Name of idea submitter and other team members who worked on this idea NHLBI Staff

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9 net votes
23 up votes
14 down votes
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Goal 2: Reduce Human Disease

Durable Tissue-Engineered Cardiac Valves

For replacement valves to achieve durable success, what are the best cell type(s), scaffold design, imaging approaches, and scalable manufacturing approaches?

Is this idea a Compelling Question (CQ) or Critical Challenge (CC)? Compelling Question (CQ)

Details on the impact of addressing this CQ or CC

Successfully meeting this challenge would lead to replacement heart valves that would not require lifelong anticoagulant medication. For younger patients, it would also eliminate revision surgeries as the implanted valves would grow with the patient over time.

Feasibility and challenges of addressing this CQ or CC

Tissue engineered valves have already been developed, but their durability must be increased. Cues can be drawn from the successes of other engineered tissues where long-term mechanical strength has been achieved.
Currently, valve replacement utilizes prosthetic and bio prosthetic materials. However, tissue engineered valves offer the prospect of living cardiovascular tissue substitutes in order to overcome the shortcomings of current prosthetic and bioprosthetic materials. Early prototypes have demonstrated satisfactory initial function, but competence deteriorates over time. Initial clinical demonstrations could target the right side of the circulation, such as the pulmonary valve in patients with congenital defects and the repair of the tricuspid valve, since these applications lack catastrophic hemodynamic consequences for valve failure.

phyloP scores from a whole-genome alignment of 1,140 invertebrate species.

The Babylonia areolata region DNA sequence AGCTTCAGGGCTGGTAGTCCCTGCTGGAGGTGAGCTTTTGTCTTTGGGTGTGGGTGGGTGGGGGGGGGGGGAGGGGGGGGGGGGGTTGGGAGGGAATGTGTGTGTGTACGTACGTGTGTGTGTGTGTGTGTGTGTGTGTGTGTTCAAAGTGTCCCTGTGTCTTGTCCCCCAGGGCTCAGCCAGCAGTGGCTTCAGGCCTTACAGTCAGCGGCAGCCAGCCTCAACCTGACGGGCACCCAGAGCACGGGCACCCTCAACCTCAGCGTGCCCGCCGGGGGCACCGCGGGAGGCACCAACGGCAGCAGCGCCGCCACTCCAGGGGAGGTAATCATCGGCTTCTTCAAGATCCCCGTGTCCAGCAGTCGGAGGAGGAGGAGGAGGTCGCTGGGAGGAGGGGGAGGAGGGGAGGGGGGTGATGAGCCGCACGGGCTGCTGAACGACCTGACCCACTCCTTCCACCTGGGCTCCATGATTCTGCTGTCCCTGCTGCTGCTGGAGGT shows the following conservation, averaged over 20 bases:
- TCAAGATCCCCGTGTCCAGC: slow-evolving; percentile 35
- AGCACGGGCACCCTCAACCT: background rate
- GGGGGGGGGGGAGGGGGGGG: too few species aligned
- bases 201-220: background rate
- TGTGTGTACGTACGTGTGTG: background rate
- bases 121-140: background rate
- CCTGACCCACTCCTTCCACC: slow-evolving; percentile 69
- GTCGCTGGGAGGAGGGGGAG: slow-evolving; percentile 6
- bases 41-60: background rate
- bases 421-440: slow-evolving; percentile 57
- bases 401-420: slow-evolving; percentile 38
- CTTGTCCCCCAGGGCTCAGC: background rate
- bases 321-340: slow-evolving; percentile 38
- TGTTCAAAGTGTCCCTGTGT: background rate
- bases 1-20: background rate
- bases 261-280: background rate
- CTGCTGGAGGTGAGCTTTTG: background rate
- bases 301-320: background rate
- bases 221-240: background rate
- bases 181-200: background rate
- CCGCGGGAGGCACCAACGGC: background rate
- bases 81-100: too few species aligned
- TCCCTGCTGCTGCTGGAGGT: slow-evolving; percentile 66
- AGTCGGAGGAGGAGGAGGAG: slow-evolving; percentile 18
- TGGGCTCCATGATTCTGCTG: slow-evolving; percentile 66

Name of idea submitter and other team members who worked on this idea NHLBI Staff

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8 net votes
20 up votes
12 down votes
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Goal 2: Reduce Human Disease

Engineered ECM for heart repair

Utilizing advances in nano, bio, tissue and related engineering technologies to construct cardiac ECM for heart repair.

Is this idea a Compelling Question (CQ) or Critical Challenge (CC)? Critical Challenge (CC)

Details on the impact of addressing this CQ or CC

Will advance cell and gene based therapeutics for cardiac repair. Despite promise, efficacy of cell based therapies remains largely unproven and this may in part be due to poor understanding of cell-ECM interactions. Research efforts in engineering cardiac ECM have the potential to greatly advance such therapeutic approaches.

Feasibility and challenges of addressing this CQ or CC

This research field is ripe for experimentation and testing.
A major thrust of recent efforts in repairing cardiac injury has focused on cell therapies. However, since the ECM provides the necessary scaffold for the cells it is important to consider the cell-ECM interactions when utilizing these approaches.

Will require multi-disciplinary expertise.

Name of idea submitter and other team members who worked on this idea NHLBI Staff

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3 net votes
19 up votes
16 down votes
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Goal 2: Reduce Human Disease

Inflammation and outcomes following pediatric cardiac operations

What is the contribution of the inflammatory response to postoperative recovery following pediatric cardiac operations and what strategies can improve outcomes?